Although the character of Boo Radley does not reveal himself until the end of the
novel, he is important to all of the themes present in `To Kill a Mockingbird' One of the
more dominant themes is prejudice. There are two main types of prejudice that are
explored in the novel; racial prejudice, social prejudice and fear of the unknown.
Racial prejudice is present throughout the novel in the people of Maycomb's everyday
life, as it is a novel set in the `deep south' of America in the 1930's. This is a period
shortly after the American civil war, so slavery's abolishment had occurred not long ago.
Because this had not been around for long, most people's attitudes towards Negroes had
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One person that contrasts this, however, is Atticus. He does not believe
in discriminating a person because of the colour of their skin. This is shown by the way
that he defends Tom Robinson as best he can, the fact that Tom Robinson is black does
not affect him. Racial prejudice does not connect directly with Boo Radley, but Boo can
be connected with Tom Robinson, who is a victim of racial prejudice. The connection is
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that they are both `Mockingbirds' of the novel, and are both victims of prejudice.
Another form of prejudice quite similar to racial is social prejudice. Some members of
the Maycomb society are discriminated against by others due to their social status. Aunt
Alexandra is a prime example of this; her whole attitude towards everything is based
upon social status. She considers herself to be higher up the social ladder than quite a
few people, including Walter Cunningham."Because-he-is-trash" This is the reason that
Aunt Alexandra gives when Scout asks why she cannot speak to Walter Cunningham.
This whole `trashy' view of Walter Cunningham is based purely on the fact that he is
part of a family that are very poor, she seems not to care about Walter's personal
values.The Ewell family are also victims of social prejudice. The whole family is looked
down upon because of he way the father, Robert Ewell' is irresponsible. The family is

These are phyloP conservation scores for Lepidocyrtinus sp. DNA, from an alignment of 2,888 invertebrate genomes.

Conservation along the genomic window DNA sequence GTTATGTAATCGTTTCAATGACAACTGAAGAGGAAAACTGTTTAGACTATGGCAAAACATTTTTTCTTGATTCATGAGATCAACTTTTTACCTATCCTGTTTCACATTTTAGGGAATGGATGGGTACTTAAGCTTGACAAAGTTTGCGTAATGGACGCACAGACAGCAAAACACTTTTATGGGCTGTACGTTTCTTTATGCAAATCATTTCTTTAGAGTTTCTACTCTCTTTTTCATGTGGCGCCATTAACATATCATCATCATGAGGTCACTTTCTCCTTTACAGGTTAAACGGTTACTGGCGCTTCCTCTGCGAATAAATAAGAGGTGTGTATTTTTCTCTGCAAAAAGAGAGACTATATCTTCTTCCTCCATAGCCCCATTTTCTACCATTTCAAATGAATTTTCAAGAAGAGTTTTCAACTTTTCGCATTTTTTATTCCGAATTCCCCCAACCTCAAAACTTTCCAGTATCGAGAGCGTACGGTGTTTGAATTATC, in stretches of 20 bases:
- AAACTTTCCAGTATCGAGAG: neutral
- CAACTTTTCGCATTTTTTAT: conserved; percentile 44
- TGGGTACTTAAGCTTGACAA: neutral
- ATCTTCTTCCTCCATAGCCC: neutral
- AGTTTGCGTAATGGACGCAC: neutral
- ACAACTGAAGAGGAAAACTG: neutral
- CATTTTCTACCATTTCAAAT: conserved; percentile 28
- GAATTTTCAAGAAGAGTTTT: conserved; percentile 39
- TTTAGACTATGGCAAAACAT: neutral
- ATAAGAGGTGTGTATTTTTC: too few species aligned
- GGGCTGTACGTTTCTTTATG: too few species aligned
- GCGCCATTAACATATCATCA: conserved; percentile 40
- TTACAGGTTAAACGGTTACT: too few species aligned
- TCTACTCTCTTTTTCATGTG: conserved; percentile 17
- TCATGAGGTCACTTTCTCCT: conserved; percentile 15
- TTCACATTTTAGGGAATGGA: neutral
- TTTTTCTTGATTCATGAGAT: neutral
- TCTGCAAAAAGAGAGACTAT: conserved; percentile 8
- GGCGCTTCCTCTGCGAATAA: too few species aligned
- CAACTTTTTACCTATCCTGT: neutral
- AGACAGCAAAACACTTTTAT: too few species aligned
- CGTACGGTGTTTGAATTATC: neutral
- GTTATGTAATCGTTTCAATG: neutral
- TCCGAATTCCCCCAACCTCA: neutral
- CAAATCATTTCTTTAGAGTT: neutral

made out to be, again `trashy'. Although some other members of the family are just
plain nasty. Like Burris. "Ain't no snot-nosed slut of a school teacher ever born c'n make
me do nothing" Burris' use of language gains him the title of a "real mean one". But not
the whole family is like this. Mayella is not as "mean" as others in her family, she has a
sensitive side, as it is mentioned that she looks after flowers that could "rival Miss
Maudie's" Boo Radley is a victim of social prejudice just like Mayella Ewell and the
Cunningham's. The whole Radley family suffers social prejudice because Boo hadn't been
seen for years, and people didn't know where Mrs. Radley was. Prejudice is directed
towards some characters of the novel because they do not fit into Maycomb's usual
behavioural patterns of society and little is known of them. This prejudice is fuelled by
fear, which leads to rumour, which leads to superstition.Boo Radley is a victim of this
fear of the unknown. The children fear him, as the rest of Maycomb does, and as a
result, there are many rumours about him. Most of these rumours are started and
spread by Miss Stephanie. For example, she claimed that she woke up in the night, and
saw Boo looking in at her through her window. The people of Maycomb liked to believe
that any unsolved, mysterious, crimes were the work of Boo due to these rumours. One
example is the `Crazy Addie' incident. Before and even after the `Crazy Addie' incident
was solved - Boo was innocent -, the people still believed it was Boo. Another example is
when Mrs. Radley dies and...